I have said that this comes out of the witness borne by Christ, immediately after His baptism, to the disciples first gathered to Him. These were men all sprung from the stock of Israel, fallen, as the Church is now, under an alien rule, and torn within by endless separations. But, though fallen, they were not forsaken. A witness, sent from God had come preaching repentance. And not a few had felt his words were true, who, having for a season been his disciples, through his teaching come ere long to be disciples of a higher Master. Some, like Andrew, by their earthly teacher are directed to the Lord Himself (John 1:35-37). Others, like Peter, are “brought to Jesus” by some brother in the flesh, who, having first followed one sent of God, is now following the Lord (John 1:40-42).
Some again, like Philip, are “found and called” directly by the Lord Himself, as it is written, “Jesus findeth Philip” (John 1:43); while others, like Nathaniel, are called by those whom Christ has called (John 1:45), who are perhaps the commonest type of true disciples. It is to one of these last, and not to John or Peter, that our Lord specially addresses this “Amen, Amen,” saying, “Hence- forward ye shall see”; for the promise of “opened heavens” is to all, even to the weakest and least distinguished of His true disciples. But something must be learnt ere this is reached. The disciple has to learn that he is seen, before he hears what he shall see. So our Lord, before He says, “Ye shall see heaven opened,” first says, “Before that Philip called thee, I saw thee” (John 1:48). For we must be made to feel that our Lord sees us through and through before we can be taught what we ourselves shall see in due season. Then follows the confession, the result of feeling ourselves known,–“Rabbi, thou art the Son of God; thou art the King of Israel.” And then come the words, “Because I said, I saw thee, thou believest. Thou shalt see greater things than these. Verily, Verily, I say unto you, Henceforward ye shall see heaven opened, and angels of God ascending and descending on the Son of Man.”
Now this promise manifestly refers to that which had in vision been revealed of old, when at Bethel Jacob saw a ladder linking heaven with earth, with angels of God ascending and descending on it, and the Lord Himself above, saying to weary man, “Behold, I am with you”; forcing Jacob to say, “The Lord is in this place, and I knew it not: this is none other than the house of God, and this is the gate of heaven” (Gen 33:12-17). All this is here revealed, not in vision, but as a present fact to which, even if we see it not, this first reiterated Amen of the True Witness bears sure testimony, declaring that communion with the unseen world is again restored to man in Christ, that heaven so long shut is henceforth open to him, because our nature is none other than the house of God, and even this flesh has become through grace the fate of heaven; yea, that the Lord Himself is in this place, even though we knew it not, but have lain down to sleep, like Jacob, with stones for pillows, as if there was no present God. Christ’s flesh is the ladder joining heaven and earth.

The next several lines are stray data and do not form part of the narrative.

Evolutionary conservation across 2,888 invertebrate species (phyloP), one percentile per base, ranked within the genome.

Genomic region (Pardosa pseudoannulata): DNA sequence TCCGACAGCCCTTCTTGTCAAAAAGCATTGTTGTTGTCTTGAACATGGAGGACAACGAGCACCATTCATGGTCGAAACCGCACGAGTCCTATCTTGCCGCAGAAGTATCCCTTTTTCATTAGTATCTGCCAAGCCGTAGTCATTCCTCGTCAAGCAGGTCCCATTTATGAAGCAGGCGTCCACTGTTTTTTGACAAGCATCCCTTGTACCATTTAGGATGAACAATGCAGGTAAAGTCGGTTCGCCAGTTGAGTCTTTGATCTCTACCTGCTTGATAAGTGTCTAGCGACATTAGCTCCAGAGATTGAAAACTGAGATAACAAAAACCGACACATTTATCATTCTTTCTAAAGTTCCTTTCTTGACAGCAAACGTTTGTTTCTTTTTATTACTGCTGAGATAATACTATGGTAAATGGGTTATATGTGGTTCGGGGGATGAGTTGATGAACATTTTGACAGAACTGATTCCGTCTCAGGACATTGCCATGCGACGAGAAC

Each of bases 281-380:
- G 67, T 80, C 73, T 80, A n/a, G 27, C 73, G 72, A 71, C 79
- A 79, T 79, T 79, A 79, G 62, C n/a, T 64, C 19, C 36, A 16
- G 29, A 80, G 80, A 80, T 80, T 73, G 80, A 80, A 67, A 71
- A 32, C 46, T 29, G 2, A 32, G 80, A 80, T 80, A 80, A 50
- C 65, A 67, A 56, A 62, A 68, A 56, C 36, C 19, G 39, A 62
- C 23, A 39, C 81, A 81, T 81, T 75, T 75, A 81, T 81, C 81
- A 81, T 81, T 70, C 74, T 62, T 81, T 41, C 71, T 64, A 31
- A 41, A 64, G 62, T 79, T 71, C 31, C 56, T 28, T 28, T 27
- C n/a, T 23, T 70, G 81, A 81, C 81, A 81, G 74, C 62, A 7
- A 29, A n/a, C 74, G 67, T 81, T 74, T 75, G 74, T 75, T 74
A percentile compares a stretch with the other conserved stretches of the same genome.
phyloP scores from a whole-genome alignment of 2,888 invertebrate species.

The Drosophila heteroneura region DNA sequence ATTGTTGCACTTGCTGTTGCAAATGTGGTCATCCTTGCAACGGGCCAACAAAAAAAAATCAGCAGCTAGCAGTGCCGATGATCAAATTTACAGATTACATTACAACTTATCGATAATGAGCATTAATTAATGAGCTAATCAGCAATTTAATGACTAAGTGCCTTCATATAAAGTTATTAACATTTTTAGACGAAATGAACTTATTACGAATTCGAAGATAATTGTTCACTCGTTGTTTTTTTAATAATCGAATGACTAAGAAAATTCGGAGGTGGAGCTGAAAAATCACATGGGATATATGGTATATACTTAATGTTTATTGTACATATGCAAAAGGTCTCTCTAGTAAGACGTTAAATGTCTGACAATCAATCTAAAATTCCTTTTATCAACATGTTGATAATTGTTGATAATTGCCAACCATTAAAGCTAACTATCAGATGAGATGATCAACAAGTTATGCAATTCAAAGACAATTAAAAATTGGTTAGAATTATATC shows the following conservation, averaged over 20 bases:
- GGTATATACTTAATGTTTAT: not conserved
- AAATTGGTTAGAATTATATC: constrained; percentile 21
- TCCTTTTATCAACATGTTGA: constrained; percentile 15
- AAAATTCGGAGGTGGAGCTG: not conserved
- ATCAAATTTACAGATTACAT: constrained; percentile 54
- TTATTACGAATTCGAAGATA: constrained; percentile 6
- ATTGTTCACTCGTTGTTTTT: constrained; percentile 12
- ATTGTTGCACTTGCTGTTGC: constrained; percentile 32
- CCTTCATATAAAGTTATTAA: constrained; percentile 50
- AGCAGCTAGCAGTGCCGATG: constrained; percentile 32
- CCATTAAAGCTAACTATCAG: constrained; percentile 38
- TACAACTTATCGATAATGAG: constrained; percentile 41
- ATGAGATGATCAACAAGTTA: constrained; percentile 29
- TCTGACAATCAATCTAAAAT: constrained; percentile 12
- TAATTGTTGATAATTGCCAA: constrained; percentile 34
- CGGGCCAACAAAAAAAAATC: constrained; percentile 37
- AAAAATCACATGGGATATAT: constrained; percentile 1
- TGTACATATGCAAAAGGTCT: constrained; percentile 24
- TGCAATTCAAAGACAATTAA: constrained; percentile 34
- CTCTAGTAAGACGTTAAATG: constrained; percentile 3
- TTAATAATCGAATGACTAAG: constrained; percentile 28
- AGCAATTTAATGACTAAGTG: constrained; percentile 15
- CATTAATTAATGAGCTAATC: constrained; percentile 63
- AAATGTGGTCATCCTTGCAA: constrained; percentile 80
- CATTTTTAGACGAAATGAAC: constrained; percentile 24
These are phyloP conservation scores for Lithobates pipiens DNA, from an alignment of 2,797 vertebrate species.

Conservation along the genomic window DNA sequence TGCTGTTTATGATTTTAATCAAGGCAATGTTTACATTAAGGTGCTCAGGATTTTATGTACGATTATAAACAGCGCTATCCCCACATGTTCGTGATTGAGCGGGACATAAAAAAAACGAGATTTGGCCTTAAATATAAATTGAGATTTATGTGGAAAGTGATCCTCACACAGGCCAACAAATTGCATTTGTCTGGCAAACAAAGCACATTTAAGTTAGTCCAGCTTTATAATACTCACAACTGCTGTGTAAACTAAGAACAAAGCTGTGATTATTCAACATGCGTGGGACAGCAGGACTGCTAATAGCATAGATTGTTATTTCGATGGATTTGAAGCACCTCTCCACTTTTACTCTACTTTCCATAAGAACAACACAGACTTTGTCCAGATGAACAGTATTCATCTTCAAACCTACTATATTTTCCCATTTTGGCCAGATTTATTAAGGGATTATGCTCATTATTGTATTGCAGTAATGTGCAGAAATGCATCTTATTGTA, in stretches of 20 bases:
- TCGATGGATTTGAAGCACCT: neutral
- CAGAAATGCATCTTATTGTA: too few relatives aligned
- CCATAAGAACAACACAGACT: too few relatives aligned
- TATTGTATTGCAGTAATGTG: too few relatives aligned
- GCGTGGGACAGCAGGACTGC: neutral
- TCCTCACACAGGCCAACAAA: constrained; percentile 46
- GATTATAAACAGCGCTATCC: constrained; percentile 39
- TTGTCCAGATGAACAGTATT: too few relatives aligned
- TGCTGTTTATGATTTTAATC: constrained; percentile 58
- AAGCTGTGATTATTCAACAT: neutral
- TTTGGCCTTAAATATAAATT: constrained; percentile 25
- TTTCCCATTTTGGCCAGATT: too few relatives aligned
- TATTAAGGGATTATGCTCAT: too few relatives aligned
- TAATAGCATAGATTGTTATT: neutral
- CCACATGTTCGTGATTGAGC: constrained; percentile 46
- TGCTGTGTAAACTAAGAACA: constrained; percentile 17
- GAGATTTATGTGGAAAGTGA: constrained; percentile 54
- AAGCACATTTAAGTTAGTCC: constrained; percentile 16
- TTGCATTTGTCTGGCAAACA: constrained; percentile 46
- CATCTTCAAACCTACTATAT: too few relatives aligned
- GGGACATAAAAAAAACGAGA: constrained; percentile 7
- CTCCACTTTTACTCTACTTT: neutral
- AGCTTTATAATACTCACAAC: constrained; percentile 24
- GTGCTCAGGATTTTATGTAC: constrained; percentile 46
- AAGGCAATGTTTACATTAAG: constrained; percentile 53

And in making this revelation, this first “Verily, Verily” further declares man’s proper name, lost in Adam, but restored again in Christ Jesus, that he is not “seed of the woman” only, great as are the glories which gather round this name, but “Son of Man,” heir of undivided man, before separation of any kind had entered in. But upon the full import of this title, “Son of Man”, I will not enter here, as it comes before us more fully in the testimony (In the sixth “Verily, Verily,”) as to Divine Nature of the new man in Christ Jesus. I turn rather to the promise, that “henceforward we shall see heaven opened, and angels ascending and descending upon the Son of Man.”
The promise is first that man shall henceforth see his long-lost heavenly home. Is it then possible for us here to come to opened heavens? Is not heaven further than the sun; and is it not therefore simply incredible that we should see or hold communion with it? No–Christ’s words are true. We may through Him here enter heaven and enjoy God’s presence as really and fully as His saints of old, from Adam in Paradise to John in Patmos. Heaven is not far off. Heaven is our home.
Nothing but our flesh, with its fallen self-hood and unbelief, hinder our seeing the kingdom which is at hand (Matt 3:2). For what is heaven but the spirit-world, which is lost or shut to the natural man, only because by the fall the life of God is crushed, and the spiritual sight and sense are gone, so that man though a spirit is content to live in earthly things, not indeed without cravings for a spirit-home, as every false religion and superstition testify, nor without ceaseless protests, in his yearnings, hopes, and fears, nay even in his very dreams, that the outward world is not the only one. For indeed man is a spirit, in a house of clay, and therefore, though he knows it not, is an inhabitant of an inward, as well as of an outward, world.
Outwardly indeed, as in the present body and its life, we are in a world lighted only by the sun of nature; but inwardly our spirits even now are in a spirit- world, which only is not opened to the natural man, because to open it to such would be to open the dark world into which by sin we have all fallen. But if by grace man is right with God,–if through Christ he is brought back in spirit from self-will and self-love to trust God,–the opening of the unseen only opens again the world of light and love, which is man’s proper home and true dwelling-place. What therefore will be manifested to each man at his death may be anticipated here, and entered into more or less, just as we live of Christ, and Christ in us. Opening heaven is but opening the inward spiritual world, which mercifully is shut to us till we are restored to peace with God through Christ Jesus.